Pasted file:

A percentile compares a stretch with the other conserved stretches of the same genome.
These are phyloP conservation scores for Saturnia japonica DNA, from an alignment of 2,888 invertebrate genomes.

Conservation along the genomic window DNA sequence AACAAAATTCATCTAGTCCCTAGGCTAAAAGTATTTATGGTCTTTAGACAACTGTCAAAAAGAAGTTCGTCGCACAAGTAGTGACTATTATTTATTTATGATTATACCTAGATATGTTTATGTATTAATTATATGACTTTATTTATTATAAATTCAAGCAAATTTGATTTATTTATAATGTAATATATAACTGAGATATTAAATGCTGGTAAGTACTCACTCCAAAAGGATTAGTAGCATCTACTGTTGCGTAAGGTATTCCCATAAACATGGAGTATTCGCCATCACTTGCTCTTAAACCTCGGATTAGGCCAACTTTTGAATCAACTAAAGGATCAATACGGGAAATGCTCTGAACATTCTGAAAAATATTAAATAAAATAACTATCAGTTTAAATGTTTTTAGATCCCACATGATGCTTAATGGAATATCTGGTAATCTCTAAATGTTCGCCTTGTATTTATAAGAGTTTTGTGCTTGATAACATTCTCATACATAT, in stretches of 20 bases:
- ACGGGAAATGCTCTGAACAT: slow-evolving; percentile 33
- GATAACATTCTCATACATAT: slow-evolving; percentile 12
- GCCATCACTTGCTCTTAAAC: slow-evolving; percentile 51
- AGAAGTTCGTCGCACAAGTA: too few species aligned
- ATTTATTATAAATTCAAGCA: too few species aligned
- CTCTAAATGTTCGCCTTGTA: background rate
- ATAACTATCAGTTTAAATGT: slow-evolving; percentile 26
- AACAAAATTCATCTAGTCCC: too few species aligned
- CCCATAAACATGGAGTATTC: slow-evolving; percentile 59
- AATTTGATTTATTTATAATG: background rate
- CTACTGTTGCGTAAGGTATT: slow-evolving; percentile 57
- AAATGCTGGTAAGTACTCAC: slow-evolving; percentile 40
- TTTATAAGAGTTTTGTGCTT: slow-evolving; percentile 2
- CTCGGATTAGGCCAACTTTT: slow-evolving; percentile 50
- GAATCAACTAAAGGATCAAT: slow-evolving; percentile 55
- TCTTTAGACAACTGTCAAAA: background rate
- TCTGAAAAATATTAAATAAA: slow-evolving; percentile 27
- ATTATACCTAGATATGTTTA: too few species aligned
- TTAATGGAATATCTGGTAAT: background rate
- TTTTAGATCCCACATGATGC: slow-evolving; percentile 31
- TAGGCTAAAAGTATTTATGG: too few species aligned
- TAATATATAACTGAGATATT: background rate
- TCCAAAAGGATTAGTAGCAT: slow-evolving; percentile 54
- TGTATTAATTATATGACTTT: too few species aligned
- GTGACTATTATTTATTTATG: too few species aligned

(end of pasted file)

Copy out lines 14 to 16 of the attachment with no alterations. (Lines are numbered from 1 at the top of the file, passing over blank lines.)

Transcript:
- CTACTGTTGCGTAAGGTATT: slow-evolving; percentile 57
- AAATGCTGGTAAGTACTCAC: slow-evolving; percentile 40
- TTTATAAGAGTTTTGTGCTT: slow-evolving; percentile 2